Sunday, May 13, 2018

Angular Application Structure

Setting up application structure of application is one of the most important part of application development. Because well structured application allows to scale/grow application with less efforts, saves lot of effort in maintenance of application, allows to locate files and resources easily.

No framework forces to follow how to structure application (how to arrange files in different parts of application) , same goes for Angular 2 framework. It doesn't force developer to structure application, like how to arrange components, directives, pipes, services etc. created by developer. But angular team propose guideline one must follow for structuring application in style guide here : StyleGuide

Application Structure

Below diagram is visual presentation of structure of Angular application, which is as per the guide lines from angular team.




Application Module - It's Start point of angular application. This is first module get called when application get loaded. This module automatically get created when application created with the help of Angular-cli.
Point to note , all feature modules and core module is going to register themselves in this module.

Core Module - In angular application, It's module going to have application level singleton services (Ex. HttpInterceptor used for intercepting http request, LoggerService,  LoggedInUserService) or application level component (Ex. Navigation Bar).

Core Module have all singleton services,  so only the root AppModule  (Application Module) should import the CoreModule to make same instance of service in all modules of application. If a lazy-loaded module imports it too, lazy module will create its own instance of core module services and use that newly created instance of services instead of application level singleton services.  To avoid that problem make use of forRoot method and guard clause, code for that given below. https://angular.io/guide/singleton-services

export class CoreModule {

  constructor (@Optional() @SkipSelf() parentModule: CoreModule) {
    if (parentModule) {
      throw new Error(
        'CoreModule is already loaded. Import it in the AppModule only');
    }
  }
 
  static forRoot(): ModuleWithProviders {
    return {
      ngModule: CoreModule,
      providers: [
        LoggerService ,UserService
      ]
    };
  }
}

Shared Module - In angular application, It's module going to have all dump angular Pipes, Directives , Components, Function  etc. i.e. all who are dumb and receive input from, component which uses it.  Ex. Extended Form Validation Component (Check Here), Confirmation Model Popup, Formatting Pipes,  Validation &  Common functions used through out application, Directive used by controls etc its like utilities used in application .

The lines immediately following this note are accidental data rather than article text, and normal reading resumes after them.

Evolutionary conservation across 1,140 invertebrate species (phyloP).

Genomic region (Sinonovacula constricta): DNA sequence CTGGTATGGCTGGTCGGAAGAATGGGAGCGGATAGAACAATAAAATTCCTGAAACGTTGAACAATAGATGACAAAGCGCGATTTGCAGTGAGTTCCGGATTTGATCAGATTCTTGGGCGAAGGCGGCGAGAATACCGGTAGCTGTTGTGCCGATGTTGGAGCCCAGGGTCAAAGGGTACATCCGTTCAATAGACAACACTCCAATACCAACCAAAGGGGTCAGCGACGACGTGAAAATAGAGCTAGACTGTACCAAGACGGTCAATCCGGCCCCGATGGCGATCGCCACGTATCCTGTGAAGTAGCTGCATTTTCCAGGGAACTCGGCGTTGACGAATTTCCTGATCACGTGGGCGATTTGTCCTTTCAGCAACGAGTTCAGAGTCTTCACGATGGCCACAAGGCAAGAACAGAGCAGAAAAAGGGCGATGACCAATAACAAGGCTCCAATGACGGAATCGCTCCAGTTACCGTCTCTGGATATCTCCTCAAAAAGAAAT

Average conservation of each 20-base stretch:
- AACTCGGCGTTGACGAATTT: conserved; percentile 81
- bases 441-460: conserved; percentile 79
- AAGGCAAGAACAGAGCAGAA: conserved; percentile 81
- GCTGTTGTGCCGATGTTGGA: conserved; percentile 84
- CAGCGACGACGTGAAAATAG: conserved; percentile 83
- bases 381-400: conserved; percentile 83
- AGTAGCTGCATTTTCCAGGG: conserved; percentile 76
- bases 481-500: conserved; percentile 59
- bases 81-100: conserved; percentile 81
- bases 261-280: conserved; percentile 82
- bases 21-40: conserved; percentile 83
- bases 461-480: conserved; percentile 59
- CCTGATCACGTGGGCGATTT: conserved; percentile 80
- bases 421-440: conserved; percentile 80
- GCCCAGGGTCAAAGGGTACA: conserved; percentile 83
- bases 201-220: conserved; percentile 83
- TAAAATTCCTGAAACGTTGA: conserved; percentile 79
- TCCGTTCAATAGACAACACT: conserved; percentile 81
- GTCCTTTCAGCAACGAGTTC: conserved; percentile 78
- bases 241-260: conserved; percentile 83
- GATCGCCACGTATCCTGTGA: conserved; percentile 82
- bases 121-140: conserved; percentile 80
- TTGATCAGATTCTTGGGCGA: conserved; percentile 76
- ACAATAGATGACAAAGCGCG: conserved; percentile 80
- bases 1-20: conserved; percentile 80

Point to note, It should not going to have angular services.

Feature Modules - In angular application, Feature modules are going to have have features which is going to be provided by application.   (Ex. CustomerModule, OrdersModule, ProductsModule, ShippingModule).
This features modules also going to have shared features modules in which is going to be shared between this features module only. For Example. ProductDataService module which is going to be shared between ProductModule and OrderModule.

Module Dependency ( Flow of Services ) 

Below diagram shows dependency between modules (i.e. it shows the flow of services) discussed above.



Hows modules dependent or Service flow

Feature Modules - these modules are going to consume singleton services form Core Module (Via application module in which it registered) and shared dumb pipes, component, directives, functions from shared module.
Which means Feature modules depends on Core Module and Shared module i.e. service flow from core & shared modules to feature modules.
Important point to note here is, Service flows from top towards bottom, not from bottom to top. This means top level Core module, Application module and shared module must not consume service from feature modules.

Core Module - this module going to consume service from shared module if needed. Mostly it's doesn't need service from shared module but sometime need to access common function or formatting pipes for its component , that's why diagram has dotted line.
So service flows from shared module to core module if needed, otherwise this is independent module which provides application level singleton services and component. 

Application Module - this module is simple module just going to to have one component  to provide start point of application. It's going to consume services from Core Module and if needed consume services from shared module.

Shared Module - It's utility module. This module have all the dumb angular components, pipes , directives  and utility functions. So this module provides its services to all the modules (Application Module, Core Module, Feature Modules) in applications.
But its not going to consume service from other modules.

Conclusion
Angular framework doesn't force developer to follow discussed structure for developing application. But it's must need when application going to grow & developer wants to scale it up, and also helps in identifying different part of application in turns helps in maintaining application.

Putting component, service, pipe, directives in proper folder structure its not end of story. To make property structure developer must need to setup dependency properly between module i.e. flow of service as discussed.

Note
Above article is based on my reading on angular.io portal and structure applied in my application. Please comment if something wrong.

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